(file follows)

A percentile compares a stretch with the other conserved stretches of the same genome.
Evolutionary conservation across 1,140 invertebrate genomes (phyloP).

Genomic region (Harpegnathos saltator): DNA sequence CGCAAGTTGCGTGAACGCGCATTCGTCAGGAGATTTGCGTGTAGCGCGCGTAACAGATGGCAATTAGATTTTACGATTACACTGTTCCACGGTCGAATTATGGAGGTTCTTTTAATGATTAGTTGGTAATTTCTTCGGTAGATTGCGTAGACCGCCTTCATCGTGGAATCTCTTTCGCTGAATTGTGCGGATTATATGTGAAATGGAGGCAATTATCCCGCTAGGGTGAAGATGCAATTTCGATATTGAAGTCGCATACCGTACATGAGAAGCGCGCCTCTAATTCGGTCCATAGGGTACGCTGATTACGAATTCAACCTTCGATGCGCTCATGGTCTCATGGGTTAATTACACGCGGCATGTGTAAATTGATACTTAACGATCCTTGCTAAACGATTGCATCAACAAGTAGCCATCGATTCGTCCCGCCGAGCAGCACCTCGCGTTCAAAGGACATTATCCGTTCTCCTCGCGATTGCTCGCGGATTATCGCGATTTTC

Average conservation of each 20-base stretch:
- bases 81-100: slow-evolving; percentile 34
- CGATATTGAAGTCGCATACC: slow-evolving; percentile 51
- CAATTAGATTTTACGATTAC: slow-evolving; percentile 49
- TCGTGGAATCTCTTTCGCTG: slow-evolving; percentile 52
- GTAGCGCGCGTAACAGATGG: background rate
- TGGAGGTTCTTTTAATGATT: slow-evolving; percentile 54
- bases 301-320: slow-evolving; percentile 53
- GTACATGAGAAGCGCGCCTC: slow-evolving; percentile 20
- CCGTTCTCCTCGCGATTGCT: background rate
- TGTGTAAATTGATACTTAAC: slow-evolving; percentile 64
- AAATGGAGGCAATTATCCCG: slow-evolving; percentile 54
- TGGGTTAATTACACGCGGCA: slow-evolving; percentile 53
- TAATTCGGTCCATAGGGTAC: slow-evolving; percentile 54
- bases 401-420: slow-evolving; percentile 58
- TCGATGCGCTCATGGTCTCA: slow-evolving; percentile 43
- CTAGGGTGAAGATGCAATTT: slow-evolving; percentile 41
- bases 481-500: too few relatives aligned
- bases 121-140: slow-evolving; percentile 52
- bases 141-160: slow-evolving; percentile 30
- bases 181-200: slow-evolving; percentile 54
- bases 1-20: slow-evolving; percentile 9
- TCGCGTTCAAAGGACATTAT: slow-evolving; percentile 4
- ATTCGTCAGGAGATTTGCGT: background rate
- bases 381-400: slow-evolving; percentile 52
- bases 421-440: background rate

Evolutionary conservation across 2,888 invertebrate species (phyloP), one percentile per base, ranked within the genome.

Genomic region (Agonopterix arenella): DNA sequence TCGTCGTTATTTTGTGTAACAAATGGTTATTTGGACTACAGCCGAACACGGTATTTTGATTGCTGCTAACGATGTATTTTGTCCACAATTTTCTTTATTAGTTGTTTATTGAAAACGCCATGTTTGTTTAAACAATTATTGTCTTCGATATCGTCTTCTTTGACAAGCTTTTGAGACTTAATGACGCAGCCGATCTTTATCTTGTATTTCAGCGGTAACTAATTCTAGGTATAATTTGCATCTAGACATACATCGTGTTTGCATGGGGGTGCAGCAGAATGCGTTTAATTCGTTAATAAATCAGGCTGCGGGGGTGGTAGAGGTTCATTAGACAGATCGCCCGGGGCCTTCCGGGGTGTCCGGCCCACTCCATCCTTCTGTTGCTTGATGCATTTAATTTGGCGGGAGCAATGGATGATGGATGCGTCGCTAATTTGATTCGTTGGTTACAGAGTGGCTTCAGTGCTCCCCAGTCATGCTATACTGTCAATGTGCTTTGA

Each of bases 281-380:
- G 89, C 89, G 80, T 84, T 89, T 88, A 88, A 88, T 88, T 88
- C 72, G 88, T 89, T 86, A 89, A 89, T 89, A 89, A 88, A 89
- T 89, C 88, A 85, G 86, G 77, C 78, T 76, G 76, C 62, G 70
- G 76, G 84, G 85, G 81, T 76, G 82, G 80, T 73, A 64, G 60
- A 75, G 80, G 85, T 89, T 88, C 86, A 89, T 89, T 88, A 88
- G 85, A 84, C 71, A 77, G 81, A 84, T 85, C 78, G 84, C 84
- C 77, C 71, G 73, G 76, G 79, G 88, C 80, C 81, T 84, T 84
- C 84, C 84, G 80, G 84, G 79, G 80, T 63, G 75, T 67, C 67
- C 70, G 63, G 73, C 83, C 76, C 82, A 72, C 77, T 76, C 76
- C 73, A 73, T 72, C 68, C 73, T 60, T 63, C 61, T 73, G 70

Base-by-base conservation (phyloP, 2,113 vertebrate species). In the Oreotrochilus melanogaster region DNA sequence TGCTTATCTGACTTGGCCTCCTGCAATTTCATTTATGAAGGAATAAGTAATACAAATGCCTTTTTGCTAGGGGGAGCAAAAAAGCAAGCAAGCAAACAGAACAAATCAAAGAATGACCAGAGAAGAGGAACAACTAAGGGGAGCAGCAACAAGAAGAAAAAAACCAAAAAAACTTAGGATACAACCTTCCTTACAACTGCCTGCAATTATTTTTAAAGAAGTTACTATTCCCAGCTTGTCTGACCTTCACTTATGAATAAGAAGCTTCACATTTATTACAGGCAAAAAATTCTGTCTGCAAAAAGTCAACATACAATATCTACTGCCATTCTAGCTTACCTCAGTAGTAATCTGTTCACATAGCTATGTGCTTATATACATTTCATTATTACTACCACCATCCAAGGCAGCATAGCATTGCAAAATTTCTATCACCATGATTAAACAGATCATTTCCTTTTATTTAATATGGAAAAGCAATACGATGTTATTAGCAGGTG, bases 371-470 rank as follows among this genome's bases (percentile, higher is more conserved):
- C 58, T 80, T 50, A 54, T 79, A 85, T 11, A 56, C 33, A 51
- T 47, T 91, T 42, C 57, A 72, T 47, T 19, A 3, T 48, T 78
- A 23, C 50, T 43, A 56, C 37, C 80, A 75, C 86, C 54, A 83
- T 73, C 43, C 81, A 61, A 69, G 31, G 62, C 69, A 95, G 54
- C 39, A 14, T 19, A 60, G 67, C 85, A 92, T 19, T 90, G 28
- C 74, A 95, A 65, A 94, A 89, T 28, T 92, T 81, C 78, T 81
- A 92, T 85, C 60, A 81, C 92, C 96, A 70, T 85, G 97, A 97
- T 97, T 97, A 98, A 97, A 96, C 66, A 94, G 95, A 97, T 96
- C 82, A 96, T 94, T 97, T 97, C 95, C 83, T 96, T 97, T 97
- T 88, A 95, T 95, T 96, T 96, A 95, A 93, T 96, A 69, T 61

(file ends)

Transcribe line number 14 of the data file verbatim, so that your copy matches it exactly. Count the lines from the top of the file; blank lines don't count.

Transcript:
- TGTGTAAATTGATACTTAAC: slow-evolving; percentile 64